Neat, huh! Now let's all go teach our children a second language, mmmkay?

(All of these findings are reported in Fred Genesee's article, "Rethinking Bilingual Acquisition," published in Multilingual Matters 123: Bilingualism: Beyond Basic Principles in 2003.)


Crys said...

So here is just a weird kink in my own personal language acquisition years...When my parents had me my father was exceptionally insecure about his place in the United States and his own heavenly accented English, and so as a result as children he insisted that our mother and he only talk to us in English, even though she had learned Spanish when they first got married so that his family couldn't talk behind her back infront of her face and they talked to eachother predominantly in Spanish. (Years later when he was feeling much more secure with himself he reversed this parenting decision with my half brother and sister and they speak, English, Spanish, and Togalog and yes sometimes I do hate them for this :) So I grew up hearing a language that I was absolutely never encouraged to speak. The result...with very little effort I to this day can understand quite a bit of Spanish but all my attempts to learn to speak the language have been epic fails...junior high, high school, college, since graduated and part of that has been the frustration with the understanding I gained as kid. When I got to say a sentence in Spanish I know exactly how it should sound, but when I try to force my mouth and tongue to say the same words I find it almost impossible. This frustration makes it absolutely no fun :) So I guess the lesson is...raise them up right in the beginning :)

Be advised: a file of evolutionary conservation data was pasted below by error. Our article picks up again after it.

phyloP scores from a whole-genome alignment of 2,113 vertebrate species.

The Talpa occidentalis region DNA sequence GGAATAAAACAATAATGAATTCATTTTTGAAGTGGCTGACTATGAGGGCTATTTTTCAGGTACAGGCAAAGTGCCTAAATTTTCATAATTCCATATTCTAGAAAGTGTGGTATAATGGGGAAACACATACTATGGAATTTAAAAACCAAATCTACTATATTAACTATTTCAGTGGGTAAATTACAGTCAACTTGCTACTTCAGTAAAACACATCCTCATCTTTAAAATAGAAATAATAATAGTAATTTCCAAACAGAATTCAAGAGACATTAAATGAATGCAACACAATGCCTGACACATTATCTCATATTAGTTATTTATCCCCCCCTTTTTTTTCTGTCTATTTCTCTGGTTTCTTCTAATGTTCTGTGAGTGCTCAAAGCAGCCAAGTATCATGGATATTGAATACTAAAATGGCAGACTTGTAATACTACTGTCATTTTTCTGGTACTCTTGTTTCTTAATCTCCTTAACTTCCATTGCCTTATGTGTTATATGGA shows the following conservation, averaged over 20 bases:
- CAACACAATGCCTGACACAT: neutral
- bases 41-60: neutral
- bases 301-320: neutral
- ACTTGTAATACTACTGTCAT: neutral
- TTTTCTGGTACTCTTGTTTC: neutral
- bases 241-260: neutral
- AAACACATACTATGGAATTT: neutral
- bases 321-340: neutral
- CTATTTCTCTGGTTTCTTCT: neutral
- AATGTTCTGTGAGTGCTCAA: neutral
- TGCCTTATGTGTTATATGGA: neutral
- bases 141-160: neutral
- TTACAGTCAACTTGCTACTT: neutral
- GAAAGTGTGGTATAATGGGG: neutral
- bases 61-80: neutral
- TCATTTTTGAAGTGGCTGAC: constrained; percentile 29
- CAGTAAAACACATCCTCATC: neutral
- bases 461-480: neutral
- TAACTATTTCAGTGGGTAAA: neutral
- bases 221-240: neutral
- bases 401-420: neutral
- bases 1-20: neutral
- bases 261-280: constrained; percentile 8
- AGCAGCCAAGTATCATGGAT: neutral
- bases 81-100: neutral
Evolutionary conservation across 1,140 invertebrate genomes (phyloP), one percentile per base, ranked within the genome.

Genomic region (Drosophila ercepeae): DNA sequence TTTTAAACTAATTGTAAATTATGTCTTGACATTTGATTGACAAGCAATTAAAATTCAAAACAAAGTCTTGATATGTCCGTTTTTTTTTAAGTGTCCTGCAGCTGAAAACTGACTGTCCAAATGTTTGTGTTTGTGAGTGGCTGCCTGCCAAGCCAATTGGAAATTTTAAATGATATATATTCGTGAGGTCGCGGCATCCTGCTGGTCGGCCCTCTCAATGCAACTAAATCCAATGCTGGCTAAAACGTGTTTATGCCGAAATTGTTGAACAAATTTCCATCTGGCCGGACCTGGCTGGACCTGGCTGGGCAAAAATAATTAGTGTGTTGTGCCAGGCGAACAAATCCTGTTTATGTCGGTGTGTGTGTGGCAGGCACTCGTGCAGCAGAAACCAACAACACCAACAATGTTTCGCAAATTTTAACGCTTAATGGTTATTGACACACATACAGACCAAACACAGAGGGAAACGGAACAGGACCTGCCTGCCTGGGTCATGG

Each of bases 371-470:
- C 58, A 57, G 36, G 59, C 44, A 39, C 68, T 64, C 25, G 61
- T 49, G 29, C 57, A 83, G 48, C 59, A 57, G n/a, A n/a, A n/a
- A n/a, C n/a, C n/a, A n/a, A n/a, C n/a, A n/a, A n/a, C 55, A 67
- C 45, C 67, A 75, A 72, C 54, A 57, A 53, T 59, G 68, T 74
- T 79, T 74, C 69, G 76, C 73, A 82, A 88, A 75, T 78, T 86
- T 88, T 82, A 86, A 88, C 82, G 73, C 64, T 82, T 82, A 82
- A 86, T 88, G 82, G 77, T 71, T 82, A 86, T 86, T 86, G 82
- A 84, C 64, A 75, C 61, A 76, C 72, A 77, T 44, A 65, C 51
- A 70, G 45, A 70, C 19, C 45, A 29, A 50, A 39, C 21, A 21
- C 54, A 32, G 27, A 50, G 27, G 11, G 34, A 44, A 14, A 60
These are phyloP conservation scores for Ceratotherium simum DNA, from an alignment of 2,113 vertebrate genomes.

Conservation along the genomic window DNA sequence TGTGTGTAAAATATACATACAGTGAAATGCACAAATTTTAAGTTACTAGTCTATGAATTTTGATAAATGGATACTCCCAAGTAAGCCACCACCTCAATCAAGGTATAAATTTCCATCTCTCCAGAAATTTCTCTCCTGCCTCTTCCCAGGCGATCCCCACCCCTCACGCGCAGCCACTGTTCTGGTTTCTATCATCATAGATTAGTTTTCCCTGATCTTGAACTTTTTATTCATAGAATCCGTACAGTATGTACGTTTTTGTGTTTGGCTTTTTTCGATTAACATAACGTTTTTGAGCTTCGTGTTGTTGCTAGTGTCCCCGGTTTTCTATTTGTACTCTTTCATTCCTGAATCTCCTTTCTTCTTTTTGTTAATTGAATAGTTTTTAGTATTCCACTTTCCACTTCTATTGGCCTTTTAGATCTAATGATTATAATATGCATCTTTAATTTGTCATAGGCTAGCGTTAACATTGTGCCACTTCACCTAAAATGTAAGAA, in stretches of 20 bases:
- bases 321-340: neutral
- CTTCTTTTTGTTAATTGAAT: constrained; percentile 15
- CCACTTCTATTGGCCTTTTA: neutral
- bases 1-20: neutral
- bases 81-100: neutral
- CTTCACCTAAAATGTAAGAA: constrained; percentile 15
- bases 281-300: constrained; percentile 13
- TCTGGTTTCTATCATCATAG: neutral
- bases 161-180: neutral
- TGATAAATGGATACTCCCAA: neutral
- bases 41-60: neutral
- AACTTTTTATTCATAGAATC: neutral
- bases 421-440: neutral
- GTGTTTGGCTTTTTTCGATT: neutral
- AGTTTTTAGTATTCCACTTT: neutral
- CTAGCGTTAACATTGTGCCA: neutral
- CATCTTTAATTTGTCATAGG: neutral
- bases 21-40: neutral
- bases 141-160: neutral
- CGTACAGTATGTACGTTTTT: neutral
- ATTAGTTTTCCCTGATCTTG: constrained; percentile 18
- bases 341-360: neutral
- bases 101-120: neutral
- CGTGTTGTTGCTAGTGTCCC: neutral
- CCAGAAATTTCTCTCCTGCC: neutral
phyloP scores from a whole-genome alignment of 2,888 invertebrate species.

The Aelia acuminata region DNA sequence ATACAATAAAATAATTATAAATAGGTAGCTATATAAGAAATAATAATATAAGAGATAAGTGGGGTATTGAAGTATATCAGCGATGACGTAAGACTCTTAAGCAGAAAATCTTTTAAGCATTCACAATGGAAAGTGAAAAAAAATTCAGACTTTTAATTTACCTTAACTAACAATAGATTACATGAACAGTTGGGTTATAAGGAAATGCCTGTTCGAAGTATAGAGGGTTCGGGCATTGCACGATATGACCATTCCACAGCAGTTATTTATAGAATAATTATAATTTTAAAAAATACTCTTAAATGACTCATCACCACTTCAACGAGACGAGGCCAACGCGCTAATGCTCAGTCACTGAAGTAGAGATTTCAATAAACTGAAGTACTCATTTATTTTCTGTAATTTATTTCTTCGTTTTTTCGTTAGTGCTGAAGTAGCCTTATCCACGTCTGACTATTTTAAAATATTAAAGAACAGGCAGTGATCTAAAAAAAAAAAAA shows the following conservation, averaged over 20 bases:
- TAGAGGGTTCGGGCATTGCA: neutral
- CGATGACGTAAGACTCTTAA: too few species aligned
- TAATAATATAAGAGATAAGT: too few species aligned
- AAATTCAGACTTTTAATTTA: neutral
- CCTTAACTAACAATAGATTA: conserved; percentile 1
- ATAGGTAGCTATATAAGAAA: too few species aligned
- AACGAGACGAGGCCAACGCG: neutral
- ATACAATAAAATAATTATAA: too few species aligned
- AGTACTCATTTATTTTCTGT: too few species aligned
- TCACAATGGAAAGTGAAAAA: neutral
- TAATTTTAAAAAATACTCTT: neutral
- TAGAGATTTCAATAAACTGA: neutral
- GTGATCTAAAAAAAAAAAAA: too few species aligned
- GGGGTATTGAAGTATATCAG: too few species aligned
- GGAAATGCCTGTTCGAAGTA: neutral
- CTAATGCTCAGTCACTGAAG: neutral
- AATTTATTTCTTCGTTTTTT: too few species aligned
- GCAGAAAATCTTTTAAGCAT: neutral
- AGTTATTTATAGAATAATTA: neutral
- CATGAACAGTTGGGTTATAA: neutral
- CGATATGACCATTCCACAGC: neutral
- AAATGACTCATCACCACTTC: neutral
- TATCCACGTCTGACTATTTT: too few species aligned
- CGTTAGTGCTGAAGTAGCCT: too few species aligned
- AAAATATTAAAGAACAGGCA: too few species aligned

Bridget said...

Don't worry, Crys, we talk about freaks like you in class all the time :). Seriously, though, there are so many different language situations out there you wouldn't even believe it. The professor herself no longer speaks what was her first language. Is that weird or what??

You're what we'd call receptively competent, meaning you can understand, but not productive, since you can't speak it.

Crys said...

I always knew I had a productivity problem :)

Liz Johnson said...

Ok, this is fascinating. I need to be better about teaching my kids Spanish.

Sarah Familia said...

I'm on a couple of boards for parents with multilingual children, and I love hearing about all the unique (and sometimes funny) language situations that happen. Parents are always having to print out statistics and research articles to support the points you mentioned, since pediatricians (especially in predominantly monolingual areas) have not caught up with research, and often discourage bilingualism.